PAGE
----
Doctors find going solo painless

By Erik Lacitis
Seattle Times staff reporter

If patients getting a checkup at Dr. Donald Stewart’s clinic in Sammamish feel at ease — like they’re visiting the family doc at his home — it’s because they are.

On July 28, Stewart began his new life as a downsized solo physician, chucking his previous career running a group clinic.

With high-tech help and by cutting his overhead — such as buying furniture on — he now can work out of what used to be the mother-in-law apartment in the basement of his home.

“It’s the most fun I’ve had since I started in medicine 25 years ago,” said Stewart, who is 57. “Now, I’m having enough time with patients so I can enjoy working with them.”

Stewart is part of a small, but growing, trend among family-practice physicians.

They’re going it alone.

A Yahoo chat group, practiceimprovement1, in which many of the members are solo practitioners, has 472 members nationwide. Stewart said he was tired of dealing with piles of paperwork and rushed 15-minute appointments.

Stewart, a 1980 University of Washington School of Medicine graduate, said his was a fairly typical career.

“You start a practice, you work hard, you see a lot of patients, you grow the practice, you hire more doctors, you keep growing the practice,” he said.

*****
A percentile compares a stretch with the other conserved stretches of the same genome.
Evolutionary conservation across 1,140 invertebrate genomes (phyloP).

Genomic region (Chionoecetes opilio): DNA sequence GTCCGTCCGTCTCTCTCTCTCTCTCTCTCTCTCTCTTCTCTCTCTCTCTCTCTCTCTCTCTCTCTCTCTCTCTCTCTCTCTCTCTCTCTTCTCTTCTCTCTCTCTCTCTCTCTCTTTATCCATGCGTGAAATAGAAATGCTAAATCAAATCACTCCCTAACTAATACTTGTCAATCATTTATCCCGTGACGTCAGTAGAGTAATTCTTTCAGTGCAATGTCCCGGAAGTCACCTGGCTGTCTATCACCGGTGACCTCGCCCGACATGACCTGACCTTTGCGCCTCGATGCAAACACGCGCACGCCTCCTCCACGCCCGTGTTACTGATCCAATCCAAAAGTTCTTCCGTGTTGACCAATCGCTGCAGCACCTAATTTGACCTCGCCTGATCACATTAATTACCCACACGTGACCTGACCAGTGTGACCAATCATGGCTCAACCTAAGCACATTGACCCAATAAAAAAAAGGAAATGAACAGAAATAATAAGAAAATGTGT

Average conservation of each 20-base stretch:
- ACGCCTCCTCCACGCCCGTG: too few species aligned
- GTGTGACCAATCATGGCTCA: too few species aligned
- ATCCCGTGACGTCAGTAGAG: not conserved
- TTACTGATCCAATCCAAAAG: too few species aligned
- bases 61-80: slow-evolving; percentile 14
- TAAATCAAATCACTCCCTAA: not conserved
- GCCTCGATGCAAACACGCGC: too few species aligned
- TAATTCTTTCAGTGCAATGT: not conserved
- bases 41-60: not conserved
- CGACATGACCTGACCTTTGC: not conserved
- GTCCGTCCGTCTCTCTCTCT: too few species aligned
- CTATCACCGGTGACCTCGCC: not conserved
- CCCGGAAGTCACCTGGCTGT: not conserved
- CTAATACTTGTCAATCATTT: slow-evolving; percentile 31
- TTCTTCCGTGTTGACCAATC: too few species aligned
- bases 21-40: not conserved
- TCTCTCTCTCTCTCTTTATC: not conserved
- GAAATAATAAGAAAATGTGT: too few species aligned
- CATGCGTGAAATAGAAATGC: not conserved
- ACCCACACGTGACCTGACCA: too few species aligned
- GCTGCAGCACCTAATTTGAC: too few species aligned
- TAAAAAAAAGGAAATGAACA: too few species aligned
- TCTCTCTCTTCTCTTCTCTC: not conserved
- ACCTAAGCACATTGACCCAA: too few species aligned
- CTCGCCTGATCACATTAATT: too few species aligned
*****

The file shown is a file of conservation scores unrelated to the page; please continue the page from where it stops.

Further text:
“The problem is that in primary care, the economy of scale doesn’t work. Pretty soon you hire an office manager, and someone to deal with all the government regulations, and so on.”

At his group practice, he said, five doctors needed a support staff of 22, “which means you have to see patients more quickly because of the overhead.”

For the doctors starting up a “micropractice,” it means that it’s just them, a small office, an exam table and basic laboratory equipment.

For a patient such as Todd Lovell, 48, of Issaquah, a wealth adviser for Smith Barney, it’s not such a bad deal, either.

On a recent afternoon, Lovell drove to Stewart’s home on East Lake Sammamish Parkway Northeast, across the highway from the lake.

He was greeted by Stewart’s wife, Eva, a nurse who also worked with Stewart at the group practice.

Eva Stewart said that at first she wondered how patients would react to “coming to the basement of somebody’s house.”

But the couple fixed up the apartment, such as putting in recessed lighting and new carpeting.

Lovell sat on a comfy leather sofa, which, along with a leather chair, the Stewarts had gotten for $150. The room has a fireplace, piano and a TV that displayed a tape of an aquarium.

“This is great,” he said. “How do you beat this? Fresh air, sunshine, a view of the lake, and it’s not sterile and clinical.”

“Time to talk”

The individual credited with starting the micropractice movement is Dr. Gordon Moore, 46, of Rochester, N.Y.

In 2001, tired of working at a hospital practice in which he saw patients for 10 to 15 minutes, he went solo. Now, he said, his patients can schedule 30- or 60-minute appointments.